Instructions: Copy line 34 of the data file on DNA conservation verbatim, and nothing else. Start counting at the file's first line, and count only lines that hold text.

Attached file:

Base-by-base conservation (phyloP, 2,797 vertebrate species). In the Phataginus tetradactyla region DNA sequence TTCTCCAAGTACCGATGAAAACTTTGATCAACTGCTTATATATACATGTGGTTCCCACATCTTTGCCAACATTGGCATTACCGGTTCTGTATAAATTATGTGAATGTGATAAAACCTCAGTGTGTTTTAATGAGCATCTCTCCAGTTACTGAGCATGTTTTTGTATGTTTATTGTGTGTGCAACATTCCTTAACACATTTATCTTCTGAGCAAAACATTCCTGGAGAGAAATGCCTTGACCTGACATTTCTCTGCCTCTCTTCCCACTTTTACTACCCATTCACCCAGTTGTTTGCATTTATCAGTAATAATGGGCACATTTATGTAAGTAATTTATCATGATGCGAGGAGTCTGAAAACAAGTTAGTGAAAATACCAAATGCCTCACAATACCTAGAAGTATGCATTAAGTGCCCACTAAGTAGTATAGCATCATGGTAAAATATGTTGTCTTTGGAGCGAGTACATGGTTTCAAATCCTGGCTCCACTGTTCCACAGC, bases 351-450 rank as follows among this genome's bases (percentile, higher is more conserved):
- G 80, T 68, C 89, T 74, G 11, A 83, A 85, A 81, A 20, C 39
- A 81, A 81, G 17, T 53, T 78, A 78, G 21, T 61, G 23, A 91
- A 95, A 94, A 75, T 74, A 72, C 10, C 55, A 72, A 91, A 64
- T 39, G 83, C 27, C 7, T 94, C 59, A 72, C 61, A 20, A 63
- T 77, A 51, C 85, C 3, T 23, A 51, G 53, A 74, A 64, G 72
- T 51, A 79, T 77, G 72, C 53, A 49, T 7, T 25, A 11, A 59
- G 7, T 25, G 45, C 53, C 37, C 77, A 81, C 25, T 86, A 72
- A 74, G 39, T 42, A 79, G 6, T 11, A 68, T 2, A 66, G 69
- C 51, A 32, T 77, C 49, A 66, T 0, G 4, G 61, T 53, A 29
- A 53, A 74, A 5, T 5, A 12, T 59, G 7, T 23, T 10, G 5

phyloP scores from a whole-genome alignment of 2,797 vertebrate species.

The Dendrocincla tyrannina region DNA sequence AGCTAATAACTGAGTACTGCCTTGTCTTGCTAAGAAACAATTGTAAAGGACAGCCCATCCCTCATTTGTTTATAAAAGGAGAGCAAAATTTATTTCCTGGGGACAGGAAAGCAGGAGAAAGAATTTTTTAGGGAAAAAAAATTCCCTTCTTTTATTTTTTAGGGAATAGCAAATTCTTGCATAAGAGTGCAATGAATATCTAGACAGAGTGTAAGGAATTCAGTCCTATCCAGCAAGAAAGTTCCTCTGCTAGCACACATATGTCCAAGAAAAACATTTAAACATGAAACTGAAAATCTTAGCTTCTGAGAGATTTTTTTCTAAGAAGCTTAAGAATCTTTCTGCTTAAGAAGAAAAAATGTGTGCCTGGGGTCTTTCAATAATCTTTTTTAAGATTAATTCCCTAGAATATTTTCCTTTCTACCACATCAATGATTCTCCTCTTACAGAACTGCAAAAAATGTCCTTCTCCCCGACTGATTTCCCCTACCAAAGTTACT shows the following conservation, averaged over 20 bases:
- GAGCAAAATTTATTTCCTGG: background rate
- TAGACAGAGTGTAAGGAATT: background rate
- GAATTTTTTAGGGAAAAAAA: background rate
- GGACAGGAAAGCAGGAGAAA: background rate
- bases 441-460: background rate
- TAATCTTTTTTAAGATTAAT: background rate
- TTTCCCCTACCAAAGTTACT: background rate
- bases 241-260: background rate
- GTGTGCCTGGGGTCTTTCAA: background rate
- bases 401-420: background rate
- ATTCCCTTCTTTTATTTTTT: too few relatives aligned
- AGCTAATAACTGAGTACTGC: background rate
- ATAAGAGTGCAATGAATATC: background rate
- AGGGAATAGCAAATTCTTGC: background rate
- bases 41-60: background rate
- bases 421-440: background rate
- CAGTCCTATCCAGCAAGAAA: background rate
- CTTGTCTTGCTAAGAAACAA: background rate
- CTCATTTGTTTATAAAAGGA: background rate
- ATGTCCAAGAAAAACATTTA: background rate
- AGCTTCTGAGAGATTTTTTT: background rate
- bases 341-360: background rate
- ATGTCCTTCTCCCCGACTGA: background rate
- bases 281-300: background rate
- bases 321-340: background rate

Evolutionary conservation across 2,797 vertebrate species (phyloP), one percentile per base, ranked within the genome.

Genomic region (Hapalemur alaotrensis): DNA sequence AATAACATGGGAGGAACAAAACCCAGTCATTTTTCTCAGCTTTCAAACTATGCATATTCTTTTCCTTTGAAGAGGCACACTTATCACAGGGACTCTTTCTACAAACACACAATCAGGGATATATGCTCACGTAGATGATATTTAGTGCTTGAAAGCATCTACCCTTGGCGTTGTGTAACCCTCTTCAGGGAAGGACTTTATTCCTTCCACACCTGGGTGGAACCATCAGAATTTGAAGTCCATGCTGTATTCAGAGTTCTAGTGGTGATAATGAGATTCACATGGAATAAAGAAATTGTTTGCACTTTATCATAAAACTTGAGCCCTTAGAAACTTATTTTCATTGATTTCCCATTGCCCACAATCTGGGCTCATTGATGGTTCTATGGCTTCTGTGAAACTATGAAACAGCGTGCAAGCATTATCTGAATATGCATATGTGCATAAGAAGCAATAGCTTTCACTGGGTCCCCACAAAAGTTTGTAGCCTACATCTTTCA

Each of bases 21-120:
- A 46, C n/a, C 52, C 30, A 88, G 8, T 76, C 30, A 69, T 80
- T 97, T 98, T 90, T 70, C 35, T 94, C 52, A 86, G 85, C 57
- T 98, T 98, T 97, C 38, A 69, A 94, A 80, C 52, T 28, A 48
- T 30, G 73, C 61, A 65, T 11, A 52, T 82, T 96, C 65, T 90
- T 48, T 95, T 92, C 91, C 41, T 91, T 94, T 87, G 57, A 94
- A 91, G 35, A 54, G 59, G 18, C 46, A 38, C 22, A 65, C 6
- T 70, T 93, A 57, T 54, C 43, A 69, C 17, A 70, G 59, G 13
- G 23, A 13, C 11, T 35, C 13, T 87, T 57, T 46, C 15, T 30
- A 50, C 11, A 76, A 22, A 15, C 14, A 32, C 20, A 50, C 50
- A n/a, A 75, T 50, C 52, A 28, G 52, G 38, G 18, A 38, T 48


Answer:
- AGCTTCTGAGAGATTTTTTT: background rate